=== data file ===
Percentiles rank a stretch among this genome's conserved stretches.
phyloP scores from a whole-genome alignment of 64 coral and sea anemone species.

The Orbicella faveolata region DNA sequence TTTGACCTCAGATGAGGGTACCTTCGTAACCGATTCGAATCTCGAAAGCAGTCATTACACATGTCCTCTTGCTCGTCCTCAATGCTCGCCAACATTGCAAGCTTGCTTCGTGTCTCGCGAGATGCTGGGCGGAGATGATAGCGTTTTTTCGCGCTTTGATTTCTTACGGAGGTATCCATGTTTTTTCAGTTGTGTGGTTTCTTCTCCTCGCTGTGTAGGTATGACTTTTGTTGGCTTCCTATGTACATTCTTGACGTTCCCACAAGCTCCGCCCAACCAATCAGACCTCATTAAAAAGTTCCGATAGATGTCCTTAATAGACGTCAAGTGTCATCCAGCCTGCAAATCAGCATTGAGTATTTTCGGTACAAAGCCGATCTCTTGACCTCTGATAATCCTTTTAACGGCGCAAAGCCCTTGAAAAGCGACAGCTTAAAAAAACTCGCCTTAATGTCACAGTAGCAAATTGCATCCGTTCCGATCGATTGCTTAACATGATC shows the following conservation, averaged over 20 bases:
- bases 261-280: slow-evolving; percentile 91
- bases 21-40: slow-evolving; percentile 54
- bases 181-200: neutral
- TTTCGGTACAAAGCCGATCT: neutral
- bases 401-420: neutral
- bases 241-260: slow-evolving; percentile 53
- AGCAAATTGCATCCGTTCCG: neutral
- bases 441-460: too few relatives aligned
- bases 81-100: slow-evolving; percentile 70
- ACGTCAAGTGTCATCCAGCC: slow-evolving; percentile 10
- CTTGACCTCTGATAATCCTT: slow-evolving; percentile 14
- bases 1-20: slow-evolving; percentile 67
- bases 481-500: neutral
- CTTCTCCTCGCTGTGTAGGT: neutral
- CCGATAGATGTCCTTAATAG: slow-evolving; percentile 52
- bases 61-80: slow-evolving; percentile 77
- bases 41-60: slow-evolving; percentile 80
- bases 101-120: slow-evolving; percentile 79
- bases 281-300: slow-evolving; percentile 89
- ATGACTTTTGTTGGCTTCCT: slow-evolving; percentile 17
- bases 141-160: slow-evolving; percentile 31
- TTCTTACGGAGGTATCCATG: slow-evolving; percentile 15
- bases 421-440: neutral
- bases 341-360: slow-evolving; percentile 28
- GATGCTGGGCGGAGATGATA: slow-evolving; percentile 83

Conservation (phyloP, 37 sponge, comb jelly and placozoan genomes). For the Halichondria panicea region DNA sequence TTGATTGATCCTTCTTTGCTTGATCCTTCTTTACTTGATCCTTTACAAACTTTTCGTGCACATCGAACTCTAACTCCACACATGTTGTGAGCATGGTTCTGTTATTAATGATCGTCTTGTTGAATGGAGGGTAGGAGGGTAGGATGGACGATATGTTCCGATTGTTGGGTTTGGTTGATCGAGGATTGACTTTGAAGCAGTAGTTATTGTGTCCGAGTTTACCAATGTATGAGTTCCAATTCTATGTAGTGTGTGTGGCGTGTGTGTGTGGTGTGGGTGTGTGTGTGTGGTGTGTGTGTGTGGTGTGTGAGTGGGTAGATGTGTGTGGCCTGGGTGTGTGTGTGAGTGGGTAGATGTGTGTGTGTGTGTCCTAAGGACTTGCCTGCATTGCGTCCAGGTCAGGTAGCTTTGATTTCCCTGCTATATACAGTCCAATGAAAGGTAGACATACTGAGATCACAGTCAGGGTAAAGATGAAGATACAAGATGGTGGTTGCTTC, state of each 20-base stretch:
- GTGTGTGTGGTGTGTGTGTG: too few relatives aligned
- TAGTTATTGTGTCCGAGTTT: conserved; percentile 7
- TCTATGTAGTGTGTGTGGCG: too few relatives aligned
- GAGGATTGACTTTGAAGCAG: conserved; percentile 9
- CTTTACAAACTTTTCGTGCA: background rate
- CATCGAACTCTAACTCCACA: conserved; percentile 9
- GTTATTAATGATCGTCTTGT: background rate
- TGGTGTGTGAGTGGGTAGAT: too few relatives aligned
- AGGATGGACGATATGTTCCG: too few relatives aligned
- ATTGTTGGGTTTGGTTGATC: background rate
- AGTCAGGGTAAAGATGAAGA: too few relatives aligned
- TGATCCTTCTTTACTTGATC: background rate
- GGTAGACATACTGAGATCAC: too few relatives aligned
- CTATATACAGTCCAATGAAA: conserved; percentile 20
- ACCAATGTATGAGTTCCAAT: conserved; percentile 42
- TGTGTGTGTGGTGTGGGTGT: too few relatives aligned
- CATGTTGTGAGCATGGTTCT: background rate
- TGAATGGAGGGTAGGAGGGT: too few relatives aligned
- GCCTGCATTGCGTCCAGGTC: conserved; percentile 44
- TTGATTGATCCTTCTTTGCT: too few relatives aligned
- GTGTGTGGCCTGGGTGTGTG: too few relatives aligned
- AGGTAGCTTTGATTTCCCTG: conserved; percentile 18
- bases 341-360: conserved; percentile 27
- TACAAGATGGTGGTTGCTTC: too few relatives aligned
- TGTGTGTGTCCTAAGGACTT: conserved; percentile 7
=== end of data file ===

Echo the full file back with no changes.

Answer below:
Percentiles rank a stretch among this genome's conserved stretches.
phyloP scores from a whole-genome alignment of 64 coral and sea anemone species.

The Orbicella faveolata region DNA sequence TTTGACCTCAGATGAGGGTACCTTCGTAACCGATTCGAATCTCGAAAGCAGTCATTACACATGTCCTCTTGCTCGTCCTCAATGCTCGCCAACATTGCAAGCTTGCTTCGTGTCTCGCGAGATGCTGGGCGGAGATGATAGCGTTTTTTCGCGCTTTGATTTCTTACGGAGGTATCCATGTTTTTTCAGTTGTGTGGTTTCTTCTCCTCGCTGTGTAGGTATGACTTTTGTTGGCTTCCTATGTACATTCTTGACGTTCCCACAAGCTCCGCCCAACCAATCAGACCTCATTAAAAAGTTCCGATAGATGTCCTTAATAGACGTCAAGTGTCATCCAGCCTGCAAATCAGCATTGAGTATTTTCGGTACAAAGCCGATCTCTTGACCTCTGATAATCCTTTTAACGGCGCAAAGCCCTTGAAAAGCGACAGCTTAAAAAAACTCGCCTTAATGTCACAGTAGCAAATTGCATCCGTTCCGATCGATTGCTTAACATGATC shows the following conservation, averaged over 20 bases:
- bases 261-280: slow-evolving; percentile 91
- bases 21-40: slow-evolving; percentile 54
- bases 181-200: neutral
- TTTCGGTACAAAGCCGATCT: neutral
- bases 401-420: neutral
- bases 241-260: slow-evolving; percentile 53
- AGCAAATTGCATCCGTTCCG: neutral
- bases 441-460: too few relatives aligned
- bases 81-100: slow-evolving; percentile 70
- ACGTCAAGTGTCATCCAGCC: slow-evolving; percentile 10
- CTTGACCTCTGATAATCCTT: slow-evolving; percentile 14
- bases 1-20: slow-evolving; percentile 67
- bases 481-500: neutral
- CTTCTCCTCGCTGTGTAGGT: neutral
- CCGATAGATGTCCTTAATAG: slow-evolving; percentile 52
- bases 61-80: slow-evolving; percentile 77
- bases 41-60: slow-evolving; percentile 80
- bases 101-120: slow-evolving; percentile 79
- bases 281-300: slow-evolving; percentile 89
- ATGACTTTTGTTGGCTTCCT: slow-evolving; percentile 17
- bases 141-160: slow-evolving; percentile 31
- TTCTTACGGAGGTATCCATG: slow-evolving; percentile 15
- bases 421-440: neutral
- bases 341-360: slow-evolving; percentile 28
- GATGCTGGGCGGAGATGATA: slow-evolving; percentile 83

Conservation (phyloP, 37 sponge, comb jelly and placozoan genomes). For the Halichondria panicea region DNA sequence TTGATTGATCCTTCTTTGCTTGATCCTTCTTTACTTGATCCTTTACAAACTTTTCGTGCACATCGAACTCTAACTCCACACATGTTGTGAGCATGGTTCTGTTATTAATGATCGTCTTGTTGAATGGAGGGTAGGAGGGTAGGATGGACGATATGTTCCGATTGTTGGGTTTGGTTGATCGAGGATTGACTTTGAAGCAGTAGTTATTGTGTCCGAGTTTACCAATGTATGAGTTCCAATTCTATGTAGTGTGTGTGGCGTGTGTGTGTGGTGTGGGTGTGTGTGTGTGGTGTGTGTGTGTGGTGTGTGAGTGGGTAGATGTGTGTGGCCTGGGTGTGTGTGTGAGTGGGTAGATGTGTGTGTGTGTGTCCTAAGGACTTGCCTGCATTGCGTCCAGGTCAGGTAGCTTTGATTTCCCTGCTATATACAGTCCAATGAAAGGTAGACATACTGAGATCACAGTCAGGGTAAAGATGAAGATACAAGATGGTGGTTGCTTC, state of each 20-base stretch:
- GTGTGTGTGGTGTGTGTGTG: too few relatives aligned
- TAGTTATTGTGTCCGAGTTT: conserved; percentile 7
- TCTATGTAGTGTGTGTGGCG: too few relatives aligned
- GAGGATTGACTTTGAAGCAG: conserved; percentile 9
- CTTTACAAACTTTTCGTGCA: background rate
- CATCGAACTCTAACTCCACA: conserved; percentile 9
- GTTATTAATGATCGTCTTGT: background rate
- TGGTGTGTGAGTGGGTAGAT: too few relatives aligned
- AGGATGGACGATATGTTCCG: too few relatives aligned
- ATTGTTGGGTTTGGTTGATC: background rate
- AGTCAGGGTAAAGATGAAGA: too few relatives aligned
- TGATCCTTCTTTACTTGATC: background rate
- GGTAGACATACTGAGATCAC: too few relatives aligned
- CTATATACAGTCCAATGAAA: conserved; percentile 20
- ACCAATGTATGAGTTCCAAT: conserved; percentile 42
- TGTGTGTGTGGTGTGGGTGT: too few relatives aligned
- CATGTTGTGAGCATGGTTCT: background rate
- TGAATGGAGGGTAGGAGGGT: too few relatives aligned
- GCCTGCATTGCGTCCAGGTC: conserved; percentile 44
- TTGATTGATCCTTCTTTGCT: too few relatives aligned
- GTGTGTGGCCTGGGTGTGTG: too few relatives aligned
- AGGTAGCTTTGATTTCCCTG: conserved; percentile 18
- bases 341-360: conserved; percentile 27
- TACAAGATGGTGGTTGCTTC: too few relatives aligned
- TGTGTGTGTCCTAAGGACTT: conserved; percentile 7